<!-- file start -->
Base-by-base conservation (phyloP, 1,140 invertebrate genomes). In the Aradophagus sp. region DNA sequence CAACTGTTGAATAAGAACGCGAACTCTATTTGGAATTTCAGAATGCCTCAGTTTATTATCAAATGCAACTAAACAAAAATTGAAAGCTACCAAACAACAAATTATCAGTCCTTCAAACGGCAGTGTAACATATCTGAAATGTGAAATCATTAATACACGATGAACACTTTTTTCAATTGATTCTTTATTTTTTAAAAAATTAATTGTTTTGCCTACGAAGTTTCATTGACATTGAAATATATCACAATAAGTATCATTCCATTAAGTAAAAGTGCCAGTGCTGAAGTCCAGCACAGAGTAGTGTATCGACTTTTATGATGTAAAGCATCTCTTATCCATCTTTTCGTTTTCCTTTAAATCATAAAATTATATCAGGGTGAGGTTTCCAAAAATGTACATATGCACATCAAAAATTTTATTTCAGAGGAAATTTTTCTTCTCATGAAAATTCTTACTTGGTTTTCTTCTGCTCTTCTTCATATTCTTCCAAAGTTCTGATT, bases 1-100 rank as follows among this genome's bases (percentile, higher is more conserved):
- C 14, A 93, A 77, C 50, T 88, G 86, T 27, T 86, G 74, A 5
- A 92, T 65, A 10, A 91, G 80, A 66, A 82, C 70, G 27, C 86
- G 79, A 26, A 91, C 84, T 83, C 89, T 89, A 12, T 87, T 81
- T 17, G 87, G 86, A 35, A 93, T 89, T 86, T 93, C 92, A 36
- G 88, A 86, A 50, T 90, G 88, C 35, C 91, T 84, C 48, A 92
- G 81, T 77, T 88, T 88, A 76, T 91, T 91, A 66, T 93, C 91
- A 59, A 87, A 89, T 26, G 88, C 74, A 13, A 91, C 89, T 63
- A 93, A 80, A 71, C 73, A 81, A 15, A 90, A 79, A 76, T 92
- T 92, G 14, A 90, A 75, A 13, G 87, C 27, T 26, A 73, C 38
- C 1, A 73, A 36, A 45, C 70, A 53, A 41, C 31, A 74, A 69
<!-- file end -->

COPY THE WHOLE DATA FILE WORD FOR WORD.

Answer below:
Base-by-base conservation (phyloP, 1,140 invertebrate genomes). In the Aradophagus sp. region DNA sequence CAACTGTTGAATAAGAACGCGAACTCTATTTGGAATTTCAGAATGCCTCAGTTTATTATCAAATGCAACTAAACAAAAATTGAAAGCTACCAAACAACAAATTATCAGTCCTTCAAACGGCAGTGTAACATATCTGAAATGTGAAATCATTAATACACGATGAACACTTTTTTCAATTGATTCTTTATTTTTTAAAAAATTAATTGTTTTGCCTACGAAGTTTCATTGACATTGAAATATATCACAATAAGTATCATTCCATTAAGTAAAAGTGCCAGTGCTGAAGTCCAGCACAGAGTAGTGTATCGACTTTTATGATGTAAAGCATCTCTTATCCATCTTTTCGTTTTCCTTTAAATCATAAAATTATATCAGGGTGAGGTTTCCAAAAATGTACATATGCACATCAAAAATTTTATTTCAGAGGAAATTTTTCTTCTCATGAAAATTCTTACTTGGTTTTCTTCTGCTCTTCTTCATATTCTTCCAAAGTTCTGATT, bases 1-100 rank as follows among this genome's bases (percentile, higher is more conserved):
- C 14, A 93, A 77, C 50, T 88, G 86, T 27, T 86, G 74, A 5
- A 92, T 65, A 10, A 91, G 80, A 66, A 82, C 70, G 27, C 86
- G 79, A 26, A 91, C 84, T 83, C 89, T 89, A 12, T 87, T 81
- T 17, G 87, G 86, A 35, A 93, T 89, T 86, T 93, C 92, A 36
- G 88, A 86, A 50, T 90, G 88, C 35, C 91, T 84, C 48, A 92
- G 81, T 77, T 88, T 88, A 76, T 91, T 91, A 66, T 93, C 91
- A 59, A 87, A 89, T 26, G 88, C 74, A 13, A 91, C 89, T 63
- A 93, A 80, A 71, C 73, A 81, A 15, A 90, A 79, A 76, T 92
- T 92, G 14, A 90, A 75, A 13, G 87, C 27, T 26, A 73, C 38
- C 1, A 73, A 36, A 45, C 70, A 53, A 41, C 31, A 74, A 69